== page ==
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Vaccine maker Novavax on Wednesday announced that early data on its combination vaccine targeting COVID-19 and influenza showed the vaccine produced a strong immune response.

Chief Medical Officer Filip Dubovsky, during a call with reporters, said the Maryland-based company’s early phase clinical trial found that up to 25 micrograms of the COVID formulation combined with up to 35 micrograms of the flu formulation triggered a promising level of protective antibodies in the Novavax COVID-Influenza Combination Vaccine.

The shot would combine a seasonal booster for COVID with a seasonal flu shot.

“What we demonstrated in this study is we were able to get the immune responses really comparable to what the individual vaccines did prior to combination,” Dubovsky said.

Participants in the Phase 1 trial had a median age of 59 and all previously had received COVID vaccines.

Novavax plans to move forward with a Phase 2 trial this year to confirm the appropriate dosing levels, and plans to launch a Phase 3 trial on efficacy during the 2023 flu season at the earliest, Dubovsky said.

“Combination vaccines are an attractive public health intervention,” Dubovsky said. “You are hitting two life-threatening diseases in one medical contact, giving a single vaccination.”

Novavax’s COVID vaccine uses different technology than the Pfizer and Moderna shots, which rely on messenger RNA to turn human cells into factories that produce copies of the virus spike protein, inducing an immune response that fights COVID.

The spike is the part of the virus that latches onto and invades human cells.

Novavax’s shots, in contrast, synthesize the virus spike outside the human body. The genetic code for the spike is put into a baculovirus that infects insect cells, which then produce copies of the spike that are purified and extracted.

The spike copy is then injected into people to induce an immune response against the virus.

The vaccine also uses a novel adjuvant that contains a purified extract from the bark of a tree in South America, to induce a broader immune response.

The most common side effects of the Novavax combination vaccine were injection site pain, fatigue and headaches, Dubovsky said.

The company said the preliminary trial results found that the combination vaccine formulations induced immune responses in participants comparable to reference stand-alone influenza and stand-alone COVID-19 vaccine formulations (for H1N1, H3N2, B-Victoria HA and SARS-CoV-2 antigens).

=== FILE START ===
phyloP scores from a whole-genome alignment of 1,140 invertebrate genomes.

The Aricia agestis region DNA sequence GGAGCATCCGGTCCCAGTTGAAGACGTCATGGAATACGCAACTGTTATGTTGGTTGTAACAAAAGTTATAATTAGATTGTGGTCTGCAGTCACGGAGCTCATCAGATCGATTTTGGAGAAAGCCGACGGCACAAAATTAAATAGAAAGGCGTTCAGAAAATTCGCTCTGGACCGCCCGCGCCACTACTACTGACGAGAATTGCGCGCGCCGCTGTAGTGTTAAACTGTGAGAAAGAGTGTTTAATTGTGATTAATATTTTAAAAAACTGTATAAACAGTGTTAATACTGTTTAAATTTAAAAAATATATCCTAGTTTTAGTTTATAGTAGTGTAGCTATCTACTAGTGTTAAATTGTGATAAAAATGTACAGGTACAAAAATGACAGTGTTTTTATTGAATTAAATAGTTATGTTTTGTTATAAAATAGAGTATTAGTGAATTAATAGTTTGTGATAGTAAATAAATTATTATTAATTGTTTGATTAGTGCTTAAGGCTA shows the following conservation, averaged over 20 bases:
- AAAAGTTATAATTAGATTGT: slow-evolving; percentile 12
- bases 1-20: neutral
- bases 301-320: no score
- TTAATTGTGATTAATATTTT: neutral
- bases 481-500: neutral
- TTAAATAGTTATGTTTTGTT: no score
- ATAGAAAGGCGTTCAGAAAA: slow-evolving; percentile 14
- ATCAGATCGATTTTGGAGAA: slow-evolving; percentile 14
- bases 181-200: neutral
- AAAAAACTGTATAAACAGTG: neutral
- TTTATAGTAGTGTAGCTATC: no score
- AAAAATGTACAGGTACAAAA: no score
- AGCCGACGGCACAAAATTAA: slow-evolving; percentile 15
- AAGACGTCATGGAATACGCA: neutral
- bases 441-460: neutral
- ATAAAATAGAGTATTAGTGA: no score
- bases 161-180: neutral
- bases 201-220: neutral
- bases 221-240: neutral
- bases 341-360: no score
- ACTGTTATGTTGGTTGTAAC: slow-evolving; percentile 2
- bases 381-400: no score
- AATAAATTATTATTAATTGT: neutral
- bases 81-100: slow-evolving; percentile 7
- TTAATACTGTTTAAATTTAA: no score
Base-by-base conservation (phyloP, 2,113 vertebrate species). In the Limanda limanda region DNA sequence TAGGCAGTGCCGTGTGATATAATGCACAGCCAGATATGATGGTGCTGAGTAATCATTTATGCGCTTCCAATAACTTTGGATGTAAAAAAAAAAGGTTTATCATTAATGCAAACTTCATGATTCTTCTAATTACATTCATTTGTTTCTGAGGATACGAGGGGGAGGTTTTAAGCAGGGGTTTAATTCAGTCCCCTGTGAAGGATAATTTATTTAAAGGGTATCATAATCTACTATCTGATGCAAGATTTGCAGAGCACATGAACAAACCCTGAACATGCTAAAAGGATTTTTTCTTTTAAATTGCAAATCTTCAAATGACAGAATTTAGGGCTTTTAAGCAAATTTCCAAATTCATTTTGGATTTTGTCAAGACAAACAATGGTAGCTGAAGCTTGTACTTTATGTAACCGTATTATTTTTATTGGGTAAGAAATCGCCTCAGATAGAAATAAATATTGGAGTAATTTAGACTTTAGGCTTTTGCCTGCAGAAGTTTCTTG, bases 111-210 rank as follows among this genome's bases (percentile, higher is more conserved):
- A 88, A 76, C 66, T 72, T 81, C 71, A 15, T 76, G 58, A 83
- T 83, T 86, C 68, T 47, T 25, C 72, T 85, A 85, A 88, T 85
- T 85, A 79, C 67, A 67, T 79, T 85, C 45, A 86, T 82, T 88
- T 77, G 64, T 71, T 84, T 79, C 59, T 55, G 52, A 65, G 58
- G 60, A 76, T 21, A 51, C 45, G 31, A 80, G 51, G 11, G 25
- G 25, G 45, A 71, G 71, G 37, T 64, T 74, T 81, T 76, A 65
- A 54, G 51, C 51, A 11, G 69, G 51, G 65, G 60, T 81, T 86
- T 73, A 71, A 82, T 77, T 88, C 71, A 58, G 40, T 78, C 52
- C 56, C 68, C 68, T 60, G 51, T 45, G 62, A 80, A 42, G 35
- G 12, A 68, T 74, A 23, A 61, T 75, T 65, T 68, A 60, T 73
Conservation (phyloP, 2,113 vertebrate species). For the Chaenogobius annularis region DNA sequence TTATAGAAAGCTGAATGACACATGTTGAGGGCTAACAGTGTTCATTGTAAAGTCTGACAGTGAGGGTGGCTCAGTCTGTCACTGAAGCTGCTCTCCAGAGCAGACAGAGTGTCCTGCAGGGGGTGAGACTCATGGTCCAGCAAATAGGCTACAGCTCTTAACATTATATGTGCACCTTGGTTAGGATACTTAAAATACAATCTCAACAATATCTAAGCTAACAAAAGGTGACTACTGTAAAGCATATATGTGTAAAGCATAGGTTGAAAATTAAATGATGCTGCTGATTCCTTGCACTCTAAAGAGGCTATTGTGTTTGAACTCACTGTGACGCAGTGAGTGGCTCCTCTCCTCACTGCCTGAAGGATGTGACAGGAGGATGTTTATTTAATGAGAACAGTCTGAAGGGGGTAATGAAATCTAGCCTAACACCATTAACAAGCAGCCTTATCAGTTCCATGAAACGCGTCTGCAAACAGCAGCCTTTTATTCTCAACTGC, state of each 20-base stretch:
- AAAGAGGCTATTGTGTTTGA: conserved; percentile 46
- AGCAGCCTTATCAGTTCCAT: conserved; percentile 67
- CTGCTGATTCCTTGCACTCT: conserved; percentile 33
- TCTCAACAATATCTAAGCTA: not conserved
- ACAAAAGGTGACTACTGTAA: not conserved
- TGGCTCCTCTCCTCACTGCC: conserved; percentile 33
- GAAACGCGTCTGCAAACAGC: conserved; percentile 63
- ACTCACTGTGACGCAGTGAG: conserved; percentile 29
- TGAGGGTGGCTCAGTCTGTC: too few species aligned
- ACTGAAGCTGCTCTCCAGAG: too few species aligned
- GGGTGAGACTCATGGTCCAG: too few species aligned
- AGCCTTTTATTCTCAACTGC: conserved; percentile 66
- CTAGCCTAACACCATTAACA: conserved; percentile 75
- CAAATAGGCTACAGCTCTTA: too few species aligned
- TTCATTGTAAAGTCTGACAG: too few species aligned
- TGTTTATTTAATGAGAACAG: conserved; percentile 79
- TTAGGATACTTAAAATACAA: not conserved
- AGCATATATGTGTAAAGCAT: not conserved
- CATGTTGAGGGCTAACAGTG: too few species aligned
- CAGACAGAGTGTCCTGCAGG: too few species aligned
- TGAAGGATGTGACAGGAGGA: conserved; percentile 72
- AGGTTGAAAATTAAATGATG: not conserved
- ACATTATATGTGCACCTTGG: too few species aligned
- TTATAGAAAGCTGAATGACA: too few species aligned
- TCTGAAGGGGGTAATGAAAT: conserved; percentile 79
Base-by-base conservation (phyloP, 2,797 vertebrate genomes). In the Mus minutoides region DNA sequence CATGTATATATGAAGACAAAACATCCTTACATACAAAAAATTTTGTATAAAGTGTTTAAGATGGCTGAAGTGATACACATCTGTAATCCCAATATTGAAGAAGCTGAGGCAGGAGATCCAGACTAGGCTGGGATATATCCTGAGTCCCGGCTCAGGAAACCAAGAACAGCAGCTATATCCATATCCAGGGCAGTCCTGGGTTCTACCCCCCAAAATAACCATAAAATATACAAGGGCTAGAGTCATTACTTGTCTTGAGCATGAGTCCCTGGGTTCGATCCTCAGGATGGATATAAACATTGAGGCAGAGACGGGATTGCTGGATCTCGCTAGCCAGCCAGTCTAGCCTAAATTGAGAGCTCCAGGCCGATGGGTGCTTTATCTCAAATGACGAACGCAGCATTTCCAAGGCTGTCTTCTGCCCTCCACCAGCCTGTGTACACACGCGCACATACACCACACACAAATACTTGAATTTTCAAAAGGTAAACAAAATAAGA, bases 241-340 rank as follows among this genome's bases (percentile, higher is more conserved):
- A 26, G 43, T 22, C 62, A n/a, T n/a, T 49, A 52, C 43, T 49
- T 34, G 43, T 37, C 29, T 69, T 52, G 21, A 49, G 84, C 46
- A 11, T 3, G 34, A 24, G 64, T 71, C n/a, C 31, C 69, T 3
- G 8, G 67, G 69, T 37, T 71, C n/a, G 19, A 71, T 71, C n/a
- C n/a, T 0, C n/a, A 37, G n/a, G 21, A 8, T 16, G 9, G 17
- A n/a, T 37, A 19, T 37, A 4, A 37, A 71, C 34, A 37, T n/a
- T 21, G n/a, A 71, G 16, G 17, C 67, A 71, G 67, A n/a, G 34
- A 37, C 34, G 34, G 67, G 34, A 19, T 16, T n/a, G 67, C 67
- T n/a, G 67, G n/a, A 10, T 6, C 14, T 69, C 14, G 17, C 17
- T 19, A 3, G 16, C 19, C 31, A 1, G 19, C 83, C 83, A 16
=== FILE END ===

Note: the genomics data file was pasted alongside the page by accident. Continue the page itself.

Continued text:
According to Dr. Meryl Nass, internist and member of Children’s Health Defense scientific advisory committee, experts acknowledged during the April 6 meeting of the U.S. Food and Drug Administration’s (FDA) Vaccines and Related Biological Products Advisory Committee (VRBPAC) meeting that immune responses, or neutralizing antibody titers, were inadequate to assess the immune response for COVID.

“The committee said future COVID vaccines would need to be authorized or licensed using clinical trial data, not antibody titers,” Nass said.

Novavax said clinical modeling results also showed a combined formulation has the potential to reduce total antigen amount by up to 50% overall, optimizing production and delivery, and reducing side effects.

“We continue to evaluate the dynamic public health landscape and believe there may be a need for recurrent boosters to fight both COVID-19 and seasonal influenza,” said Dr. Gregory M. Glenn, president of research and development at Novavax.

“We’re encouraged by these data and the potential path forward for a combination COVID-19-influenza vaccine as well as stand-alone vaccines for influenza and COVID-19.”

Dubovsky expressed confidence the new vaccine’s recombinant protein-based nanoparticle technology would allow the combo shot to be easily “tweaked” to address emerging coronavirus variants.

Is FDA slow-walking Novavax authorization in U.S.?

The World Health Organization in December 2021 approved Novavax’s COVID vaccine (not the new COVID-flu combination vaccine) for use in the European Union, but the FDA has yet to grant Emergency Use Authorization (EUA) of the product in the U.S.

Novavax’s Glenn today told attendees at the World Vaccine Congress the company is still optimistic about obtaining the EUA.

In a statement later in the day, the company said:

“We continue to have a productive dialogue with the FDA as they review data and we answer inquiries related to clinical and manufacturing data as expected. We look forward to scheduling our VRBPAC meeting in the near future as indicated by the FDA.”

At a Wednesday meeting of the Centers for Disease Control and Prevention’s (CDC) vaccine advisory committee, an FDA official indicated the agency was still awaiting manufacturing data from Novavax.